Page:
Bunn wisely gives Haun plenty of opportunities to make us feel the terror of the huge number of victims in this first issue. The plot is mostly standard werewolf fare, following Dillon, a man who has been hurt by a werewolf in the past and now dedicates his life to killing the beast. Dillon keeps an eye out for gruesome death scenes blamed on local wildlife, but he’s well aware that his mission is almost certainly not going to end well no matter what; that knowledge allows Bunn to purposefully make Dillon less of a sympathetic character than a navigator for the plot, his emotional detachment providing a reason for the high amounts of collateral damage inflicted by his activity. Bunn does provide one key twist to the werewolf mythos that is revealed towards the end and while it’s too early to tell whether this will be an exciting evolution, Bunn deserves credit for finding a way to connect the European folkloric version of the werewolf with the Native American concept of skinwalkers.
As adventurous as that twist is, Bunn still can’t help himself from indulging in some of his writerly tics. The most distracting is the detached internal dialogue that pops up on nearly every page, allowing us to read Dillon’s thoughts even though those thoughts are almost always clearly apparent through Haun’s art. This sequence, showcasing the first battle between Dillon and the werewolf in the issue, is particularly egregious:
Just before this batch of panels, Haun provides a pretty clear depiction of the bullet hitting the werewolf in a non-lethal spot and the werewolf leaping away after. The first panel here is admittedly a little awkward, Dillon’s perspective is kind of off (is that a wall of asphalt in front of him?) but Haun’s close-up on the wound at the end reminds us that Dillon’s shot didn’t just miss a vital organ, the wound is already closing up despite the bullet being silver. Yet Bunn feels it’s necessary to verbally explain what we’ve already seen and remind us that Dillon’s shot didn’t do shit. When Bunn isn’t indulging in this obvious explanation of what Haun’s art makes explicit already, he’s providing dialogue that isn’t exactly exposition but is no less unnecessary, like a scene where Bunn decides to remind everyone that werewolves aren’t like regular wolves, they’re unnatural:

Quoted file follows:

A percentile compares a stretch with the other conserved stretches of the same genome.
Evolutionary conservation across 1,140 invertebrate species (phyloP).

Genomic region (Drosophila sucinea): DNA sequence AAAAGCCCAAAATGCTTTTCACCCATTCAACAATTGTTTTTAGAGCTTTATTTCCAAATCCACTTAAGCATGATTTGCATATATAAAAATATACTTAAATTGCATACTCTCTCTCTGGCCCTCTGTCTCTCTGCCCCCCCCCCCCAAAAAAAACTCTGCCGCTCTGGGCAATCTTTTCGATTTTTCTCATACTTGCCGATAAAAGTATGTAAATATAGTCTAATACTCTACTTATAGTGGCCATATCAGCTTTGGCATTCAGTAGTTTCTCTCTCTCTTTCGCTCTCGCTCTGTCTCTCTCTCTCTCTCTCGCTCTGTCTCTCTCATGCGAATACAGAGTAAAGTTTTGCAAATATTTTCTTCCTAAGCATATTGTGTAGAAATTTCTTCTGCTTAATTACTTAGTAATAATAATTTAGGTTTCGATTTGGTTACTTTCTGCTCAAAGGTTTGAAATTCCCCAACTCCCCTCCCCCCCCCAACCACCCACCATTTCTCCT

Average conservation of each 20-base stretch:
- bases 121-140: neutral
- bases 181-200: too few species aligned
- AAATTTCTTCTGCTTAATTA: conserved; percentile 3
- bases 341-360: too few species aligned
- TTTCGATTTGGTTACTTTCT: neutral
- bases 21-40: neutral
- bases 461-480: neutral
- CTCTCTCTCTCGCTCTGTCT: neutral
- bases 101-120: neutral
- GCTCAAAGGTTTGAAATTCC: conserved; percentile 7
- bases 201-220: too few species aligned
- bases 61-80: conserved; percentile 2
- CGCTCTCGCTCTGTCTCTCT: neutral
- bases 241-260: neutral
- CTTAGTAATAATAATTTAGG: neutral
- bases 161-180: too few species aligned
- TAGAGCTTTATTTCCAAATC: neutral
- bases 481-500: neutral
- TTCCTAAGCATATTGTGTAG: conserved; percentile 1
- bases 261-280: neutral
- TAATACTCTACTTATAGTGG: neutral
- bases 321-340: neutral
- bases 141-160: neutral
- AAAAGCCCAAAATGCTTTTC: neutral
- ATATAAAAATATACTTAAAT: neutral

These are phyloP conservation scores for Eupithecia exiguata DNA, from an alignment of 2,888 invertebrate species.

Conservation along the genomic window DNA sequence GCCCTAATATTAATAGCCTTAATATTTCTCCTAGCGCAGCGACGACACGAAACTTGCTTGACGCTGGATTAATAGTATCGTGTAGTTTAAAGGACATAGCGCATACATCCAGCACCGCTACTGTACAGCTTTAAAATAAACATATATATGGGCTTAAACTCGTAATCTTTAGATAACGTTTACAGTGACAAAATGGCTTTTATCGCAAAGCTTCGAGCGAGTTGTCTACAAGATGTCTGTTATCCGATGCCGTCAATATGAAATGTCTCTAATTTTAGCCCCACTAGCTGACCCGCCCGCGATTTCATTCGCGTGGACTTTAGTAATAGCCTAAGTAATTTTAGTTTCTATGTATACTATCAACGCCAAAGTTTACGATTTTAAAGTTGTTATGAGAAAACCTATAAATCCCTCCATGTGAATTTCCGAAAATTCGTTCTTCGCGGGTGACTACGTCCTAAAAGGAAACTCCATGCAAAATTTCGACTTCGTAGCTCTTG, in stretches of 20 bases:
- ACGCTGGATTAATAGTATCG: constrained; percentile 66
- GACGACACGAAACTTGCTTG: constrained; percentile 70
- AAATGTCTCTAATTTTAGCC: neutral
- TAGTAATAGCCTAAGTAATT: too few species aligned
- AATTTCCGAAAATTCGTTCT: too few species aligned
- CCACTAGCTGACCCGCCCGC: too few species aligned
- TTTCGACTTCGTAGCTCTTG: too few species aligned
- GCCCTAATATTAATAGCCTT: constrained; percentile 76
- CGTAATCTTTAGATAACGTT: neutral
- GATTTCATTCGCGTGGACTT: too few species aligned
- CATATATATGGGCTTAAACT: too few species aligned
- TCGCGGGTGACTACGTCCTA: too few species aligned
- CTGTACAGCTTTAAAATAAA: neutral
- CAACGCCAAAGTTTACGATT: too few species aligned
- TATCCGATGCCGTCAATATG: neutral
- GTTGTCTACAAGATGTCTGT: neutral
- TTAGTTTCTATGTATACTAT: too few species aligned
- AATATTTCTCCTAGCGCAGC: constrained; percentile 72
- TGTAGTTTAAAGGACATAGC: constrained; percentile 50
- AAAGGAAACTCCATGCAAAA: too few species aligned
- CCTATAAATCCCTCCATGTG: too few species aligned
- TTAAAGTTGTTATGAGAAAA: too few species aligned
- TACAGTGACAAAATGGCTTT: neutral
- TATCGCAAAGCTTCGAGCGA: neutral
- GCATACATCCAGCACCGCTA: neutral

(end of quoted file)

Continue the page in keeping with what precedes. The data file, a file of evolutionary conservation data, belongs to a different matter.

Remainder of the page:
With an artist as gifted as Haun supporting him, I’m not sure why Bunn feels the need to provide this internal dialogue. I get that as a writer you want to leave your stamp on a work, but I mean, even the world’s best singers know when to shut up and let their backing band do their thing. I’m not picking on Bunn because I think he’s a bad writer, either; if anything, I think he’s a writer who is skilled enough that he can relax his scripts and let the art tell the story he’s crafted without interruption. But I do think it’s a disservice to Haun, since these dialogue boxes aren’t just clunky, they also have a habit of stealing the spotlight from artistic emphasis Haun has provided. In the example above, you’ll notice that the first dialogue box appears over the woman whose face has just been smashed into a window, which is that panel’s action moment. The second panel features a nice touch by Haun, where the cheerful burger boy mascot is grinning and licking his lips as the werewolf is preparing to run after some of these terrified meals on legs fleeing from him, but again the dialogue box is placed right above it. Those dialogue boxes might guide your eye to the general area where these beats are, but they force you to look at them first because that’s the way our brain works. Without the dialogue, your eye would naturally wander there, and drink it in.